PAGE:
I slowly turned to him, somewhat amazed at his stupid audacity and gave him a dark, dark look with hooded eyes and turned back to the windows. I thought of the poem I had read last year in American Lit. by W. H. Auden:

"I and the public know
What all schoolchildren learn,
Those to whom evil is done
Do evil in return."

This somehow comforted me and I started thinking on what to do. Maybe making him pay would be a small start to healing.

I suffered on the way back, still feeling vomitous, a queasiness of both body and soul. I tried not to cry – I didn't want to give him the satisfaction. Periodically though, I would start whimpering followed by a savage shivering.

When we got home there was no one there, which is what I expected. My dad was off fishing with a buddy for a couple of days and my mom was doing something at the church, some kind of a potluck dinner.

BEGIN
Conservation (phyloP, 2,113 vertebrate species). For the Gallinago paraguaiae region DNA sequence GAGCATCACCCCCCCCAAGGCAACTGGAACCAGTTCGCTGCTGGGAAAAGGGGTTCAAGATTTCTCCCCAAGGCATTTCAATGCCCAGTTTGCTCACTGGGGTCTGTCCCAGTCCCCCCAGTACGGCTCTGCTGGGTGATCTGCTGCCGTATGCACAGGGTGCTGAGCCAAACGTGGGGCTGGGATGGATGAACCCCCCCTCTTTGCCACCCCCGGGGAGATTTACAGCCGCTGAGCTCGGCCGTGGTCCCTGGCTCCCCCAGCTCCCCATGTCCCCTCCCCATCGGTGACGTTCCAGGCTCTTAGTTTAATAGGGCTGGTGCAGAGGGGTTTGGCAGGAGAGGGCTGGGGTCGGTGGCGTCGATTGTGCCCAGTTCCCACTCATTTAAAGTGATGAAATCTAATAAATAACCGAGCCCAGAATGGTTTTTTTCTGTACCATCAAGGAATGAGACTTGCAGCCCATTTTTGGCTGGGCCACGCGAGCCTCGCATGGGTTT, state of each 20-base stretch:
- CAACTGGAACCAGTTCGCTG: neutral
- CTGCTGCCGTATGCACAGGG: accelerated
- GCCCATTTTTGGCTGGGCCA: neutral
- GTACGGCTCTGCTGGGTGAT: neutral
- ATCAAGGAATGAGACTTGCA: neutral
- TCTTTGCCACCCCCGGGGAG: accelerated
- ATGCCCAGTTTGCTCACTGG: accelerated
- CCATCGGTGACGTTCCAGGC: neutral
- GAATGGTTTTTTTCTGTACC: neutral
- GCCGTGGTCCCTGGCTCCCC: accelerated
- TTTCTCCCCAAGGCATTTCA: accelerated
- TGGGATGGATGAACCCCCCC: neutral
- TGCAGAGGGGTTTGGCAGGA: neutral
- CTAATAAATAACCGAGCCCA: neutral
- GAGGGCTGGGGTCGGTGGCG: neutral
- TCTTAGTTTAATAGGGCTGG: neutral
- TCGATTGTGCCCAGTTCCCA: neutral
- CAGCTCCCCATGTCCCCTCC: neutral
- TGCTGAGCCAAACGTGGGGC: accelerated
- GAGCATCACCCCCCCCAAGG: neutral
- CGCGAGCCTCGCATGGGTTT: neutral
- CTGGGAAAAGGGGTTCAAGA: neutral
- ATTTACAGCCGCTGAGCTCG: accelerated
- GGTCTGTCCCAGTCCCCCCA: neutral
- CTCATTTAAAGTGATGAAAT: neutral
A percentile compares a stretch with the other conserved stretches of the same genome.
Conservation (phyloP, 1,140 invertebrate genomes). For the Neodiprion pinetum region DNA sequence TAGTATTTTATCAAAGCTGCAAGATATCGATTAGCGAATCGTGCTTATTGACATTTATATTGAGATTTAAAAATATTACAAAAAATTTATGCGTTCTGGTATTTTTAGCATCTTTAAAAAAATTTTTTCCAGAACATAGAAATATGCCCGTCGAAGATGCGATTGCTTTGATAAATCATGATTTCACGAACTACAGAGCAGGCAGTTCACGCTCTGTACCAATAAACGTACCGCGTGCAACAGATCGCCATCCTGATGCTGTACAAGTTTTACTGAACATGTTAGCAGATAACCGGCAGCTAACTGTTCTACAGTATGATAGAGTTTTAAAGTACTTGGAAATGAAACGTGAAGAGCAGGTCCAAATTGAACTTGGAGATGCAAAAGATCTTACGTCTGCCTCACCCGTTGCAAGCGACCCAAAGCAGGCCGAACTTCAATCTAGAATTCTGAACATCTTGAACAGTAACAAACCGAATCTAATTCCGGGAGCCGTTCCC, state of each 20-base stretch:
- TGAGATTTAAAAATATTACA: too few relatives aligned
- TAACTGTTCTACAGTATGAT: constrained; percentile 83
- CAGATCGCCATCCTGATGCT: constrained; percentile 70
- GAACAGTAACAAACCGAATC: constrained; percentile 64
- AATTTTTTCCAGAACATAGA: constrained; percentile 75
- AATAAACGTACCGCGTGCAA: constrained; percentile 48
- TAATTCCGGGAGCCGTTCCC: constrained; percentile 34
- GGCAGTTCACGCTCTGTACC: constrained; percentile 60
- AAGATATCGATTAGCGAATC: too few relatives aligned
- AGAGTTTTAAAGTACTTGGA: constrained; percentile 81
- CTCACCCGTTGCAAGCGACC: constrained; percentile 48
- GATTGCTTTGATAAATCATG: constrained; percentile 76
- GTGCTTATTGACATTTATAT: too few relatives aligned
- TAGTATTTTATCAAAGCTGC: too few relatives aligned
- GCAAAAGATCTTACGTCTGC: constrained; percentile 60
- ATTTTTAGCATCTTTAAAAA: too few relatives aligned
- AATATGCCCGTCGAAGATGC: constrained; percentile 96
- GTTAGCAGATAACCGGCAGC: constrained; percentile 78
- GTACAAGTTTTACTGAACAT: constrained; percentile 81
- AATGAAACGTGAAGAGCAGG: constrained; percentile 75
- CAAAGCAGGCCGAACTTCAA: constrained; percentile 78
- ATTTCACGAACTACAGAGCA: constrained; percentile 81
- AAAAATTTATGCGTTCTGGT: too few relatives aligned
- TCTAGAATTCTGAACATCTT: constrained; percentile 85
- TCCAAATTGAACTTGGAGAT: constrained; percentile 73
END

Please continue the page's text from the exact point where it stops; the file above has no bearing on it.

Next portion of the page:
I had decided on the way home what I was going to do and I was going to make it happen. Not many people realized it but I could be stubborn as hell. I clamped down on my feelings and felt an icy strength coursing though my veins. I called Anne Dean, a neighbor a couple of blocks away that had been one of my teachers in grade school. She was the only one that I could think of that could give me what I wanted, what I needed.

I walked down to her house without cleaning up any more or changing clothes. When I walked in, she looking at me and started crying; I cried along with her. I didn't start telling her what had happened, because we were waiting for Robert Conrad, the school president. I didn't think I could go through it twice. I'd asked Anne to call him.